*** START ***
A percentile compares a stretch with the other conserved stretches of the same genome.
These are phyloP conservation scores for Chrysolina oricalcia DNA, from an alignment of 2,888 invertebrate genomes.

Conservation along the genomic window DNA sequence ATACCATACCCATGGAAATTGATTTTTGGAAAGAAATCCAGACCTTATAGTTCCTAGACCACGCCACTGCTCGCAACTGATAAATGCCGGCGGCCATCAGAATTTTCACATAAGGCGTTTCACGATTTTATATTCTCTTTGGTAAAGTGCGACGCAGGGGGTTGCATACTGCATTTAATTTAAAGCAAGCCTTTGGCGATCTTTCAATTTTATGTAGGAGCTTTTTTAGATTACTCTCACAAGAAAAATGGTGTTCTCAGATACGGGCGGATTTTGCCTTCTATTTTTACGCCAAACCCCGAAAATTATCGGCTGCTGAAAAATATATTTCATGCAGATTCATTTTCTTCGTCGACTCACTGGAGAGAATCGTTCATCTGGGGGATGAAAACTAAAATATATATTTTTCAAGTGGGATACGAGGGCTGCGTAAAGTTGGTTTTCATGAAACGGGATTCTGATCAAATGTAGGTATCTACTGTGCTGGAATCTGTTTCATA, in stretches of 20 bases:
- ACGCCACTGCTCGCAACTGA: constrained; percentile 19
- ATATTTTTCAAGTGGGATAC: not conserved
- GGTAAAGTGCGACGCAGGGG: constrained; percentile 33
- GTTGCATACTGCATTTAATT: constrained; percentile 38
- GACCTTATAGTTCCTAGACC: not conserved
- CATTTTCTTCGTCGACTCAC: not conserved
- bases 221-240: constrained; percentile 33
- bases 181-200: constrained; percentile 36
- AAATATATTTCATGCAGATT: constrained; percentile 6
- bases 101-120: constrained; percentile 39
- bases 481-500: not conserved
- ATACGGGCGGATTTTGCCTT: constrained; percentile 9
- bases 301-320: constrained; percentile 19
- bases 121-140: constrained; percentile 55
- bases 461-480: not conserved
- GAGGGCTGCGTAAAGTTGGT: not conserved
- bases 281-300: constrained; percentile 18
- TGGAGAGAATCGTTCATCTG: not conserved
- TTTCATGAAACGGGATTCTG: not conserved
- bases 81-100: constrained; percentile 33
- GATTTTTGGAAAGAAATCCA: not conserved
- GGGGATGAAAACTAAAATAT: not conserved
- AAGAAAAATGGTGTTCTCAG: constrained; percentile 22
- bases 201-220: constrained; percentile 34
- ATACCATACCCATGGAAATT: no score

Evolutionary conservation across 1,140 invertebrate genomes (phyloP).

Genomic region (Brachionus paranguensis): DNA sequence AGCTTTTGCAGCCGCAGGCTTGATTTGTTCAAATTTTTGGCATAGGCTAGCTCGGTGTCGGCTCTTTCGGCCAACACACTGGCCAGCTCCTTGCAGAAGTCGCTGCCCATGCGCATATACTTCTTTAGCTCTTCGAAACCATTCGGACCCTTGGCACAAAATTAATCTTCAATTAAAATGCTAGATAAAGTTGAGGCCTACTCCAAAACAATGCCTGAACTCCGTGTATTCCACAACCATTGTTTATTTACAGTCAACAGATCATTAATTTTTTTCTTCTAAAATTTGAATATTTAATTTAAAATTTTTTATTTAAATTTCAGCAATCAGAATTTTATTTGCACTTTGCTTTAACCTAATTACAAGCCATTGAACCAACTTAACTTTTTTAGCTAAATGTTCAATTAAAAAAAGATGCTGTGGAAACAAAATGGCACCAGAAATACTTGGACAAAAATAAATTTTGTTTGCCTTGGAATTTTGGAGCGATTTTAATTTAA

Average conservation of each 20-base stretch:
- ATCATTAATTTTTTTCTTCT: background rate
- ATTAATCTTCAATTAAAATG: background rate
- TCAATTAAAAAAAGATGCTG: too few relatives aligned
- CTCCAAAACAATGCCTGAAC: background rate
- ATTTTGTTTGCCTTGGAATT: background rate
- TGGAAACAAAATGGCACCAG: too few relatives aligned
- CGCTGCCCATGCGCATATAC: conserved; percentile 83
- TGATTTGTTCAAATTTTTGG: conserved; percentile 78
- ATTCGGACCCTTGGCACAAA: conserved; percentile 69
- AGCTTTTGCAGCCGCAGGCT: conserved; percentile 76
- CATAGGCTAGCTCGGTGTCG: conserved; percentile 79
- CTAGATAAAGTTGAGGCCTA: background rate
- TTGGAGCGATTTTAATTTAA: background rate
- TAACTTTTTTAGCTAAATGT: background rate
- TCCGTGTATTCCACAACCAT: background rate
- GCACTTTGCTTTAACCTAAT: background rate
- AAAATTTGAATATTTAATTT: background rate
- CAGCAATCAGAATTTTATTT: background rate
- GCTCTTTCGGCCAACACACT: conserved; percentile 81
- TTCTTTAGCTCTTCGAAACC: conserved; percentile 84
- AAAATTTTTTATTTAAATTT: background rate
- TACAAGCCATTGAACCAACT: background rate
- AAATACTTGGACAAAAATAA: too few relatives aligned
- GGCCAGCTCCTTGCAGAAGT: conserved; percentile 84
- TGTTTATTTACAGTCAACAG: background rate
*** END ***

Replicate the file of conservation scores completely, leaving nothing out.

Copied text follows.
A percentile compares a stretch with the other conserved stretches of the same genome.
These are phyloP conservation scores for Chrysolina oricalcia DNA, from an alignment of 2,888 invertebrate genomes.

Conservation along the genomic window DNA sequence ATACCATACCCATGGAAATTGATTTTTGGAAAGAAATCCAGACCTTATAGTTCCTAGACCACGCCACTGCTCGCAACTGATAAATGCCGGCGGCCATCAGAATTTTCACATAAGGCGTTTCACGATTTTATATTCTCTTTGGTAAAGTGCGACGCAGGGGGTTGCATACTGCATTTAATTTAAAGCAAGCCTTTGGCGATCTTTCAATTTTATGTAGGAGCTTTTTTAGATTACTCTCACAAGAAAAATGGTGTTCTCAGATACGGGCGGATTTTGCCTTCTATTTTTACGCCAAACCCCGAAAATTATCGGCTGCTGAAAAATATATTTCATGCAGATTCATTTTCTTCGTCGACTCACTGGAGAGAATCGTTCATCTGGGGGATGAAAACTAAAATATATATTTTTCAAGTGGGATACGAGGGCTGCGTAAAGTTGGTTTTCATGAAACGGGATTCTGATCAAATGTAGGTATCTACTGTGCTGGAATCTGTTTCATA, in stretches of 20 bases:
- ACGCCACTGCTCGCAACTGA: constrained; percentile 19
- ATATTTTTCAAGTGGGATAC: not conserved
- GGTAAAGTGCGACGCAGGGG: constrained; percentile 33
- GTTGCATACTGCATTTAATT: constrained; percentile 38
- GACCTTATAGTTCCTAGACC: not conserved
- CATTTTCTTCGTCGACTCAC: not conserved
- bases 221-240: constrained; percentile 33
- bases 181-200: constrained; percentile 36
- AAATATATTTCATGCAGATT: constrained; percentile 6
- bases 101-120: constrained; percentile 39
- bases 481-500: not conserved
- ATACGGGCGGATTTTGCCTT: constrained; percentile 9
- bases 301-320: constrained; percentile 19
- bases 121-140: constrained; percentile 55
- bases 461-480: not conserved
- GAGGGCTGCGTAAAGTTGGT: not conserved
- bases 281-300: constrained; percentile 18
- TGGAGAGAATCGTTCATCTG: not conserved
- TTTCATGAAACGGGATTCTG: not conserved
- bases 81-100: constrained; percentile 33
- GATTTTTGGAAAGAAATCCA: not conserved
- GGGGATGAAAACTAAAATAT: not conserved
- AAGAAAAATGGTGTTCTCAG: constrained; percentile 22
- bases 201-220: constrained; percentile 34
- ATACCATACCCATGGAAATT: no score

Evolutionary conservation across 1,140 invertebrate genomes (phyloP).

Genomic region (Brachionus paranguensis): DNA sequence AGCTTTTGCAGCCGCAGGCTTGATTTGTTCAAATTTTTGGCATAGGCTAGCTCGGTGTCGGCTCTTTCGGCCAACACACTGGCCAGCTCCTTGCAGAAGTCGCTGCCCATGCGCATATACTTCTTTAGCTCTTCGAAACCATTCGGACCCTTGGCACAAAATTAATCTTCAATTAAAATGCTAGATAAAGTTGAGGCCTACTCCAAAACAATGCCTGAACTCCGTGTATTCCACAACCATTGTTTATTTACAGTCAACAGATCATTAATTTTTTTCTTCTAAAATTTGAATATTTAATTTAAAATTTTTTATTTAAATTTCAGCAATCAGAATTTTATTTGCACTTTGCTTTAACCTAATTACAAGCCATTGAACCAACTTAACTTTTTTAGCTAAATGTTCAATTAAAAAAAGATGCTGTGGAAACAAAATGGCACCAGAAATACTTGGACAAAAATAAATTTTGTTTGCCTTGGAATTTTGGAGCGATTTTAATTTAA

Average conservation of each 20-base stretch:
- ATCATTAATTTTTTTCTTCT: background rate
- ATTAATCTTCAATTAAAATG: background rate
- TCAATTAAAAAAAGATGCTG: too few relatives aligned
- CTCCAAAACAATGCCTGAAC: background rate
- ATTTTGTTTGCCTTGGAATT: background rate
- TGGAAACAAAATGGCACCAG: too few relatives aligned
- CGCTGCCCATGCGCATATAC: conserved; percentile 83
- TGATTTGTTCAAATTTTTGG: conserved; percentile 78
- ATTCGGACCCTTGGCACAAA: conserved; percentile 69
- AGCTTTTGCAGCCGCAGGCT: conserved; percentile 76
- CATAGGCTAGCTCGGTGTCG: conserved; percentile 79
- CTAGATAAAGTTGAGGCCTA: background rate
- TTGGAGCGATTTTAATTTAA: background rate
- TAACTTTTTTAGCTAAATGT: background rate
- TCCGTGTATTCCACAACCAT: background rate
- GCACTTTGCTTTAACCTAAT: background rate
- AAAATTTGAATATTTAATTT: background rate
- CAGCAATCAGAATTTTATTT: background rate
- GCTCTTTCGGCCAACACACT: conserved; percentile 81
- TTCTTTAGCTCTTCGAAACC: conserved; percentile 84
- AAAATTTTTTATTTAAATTT: background rate
- TACAAGCCATTGAACCAACT: background rate
- AAATACTTGGACAAAAATAA: too few relatives aligned
- GGCCAGCTCCTTGCAGAAGT: conserved; percentile 84
- TGTTTATTTACAGTCAACAG: background rate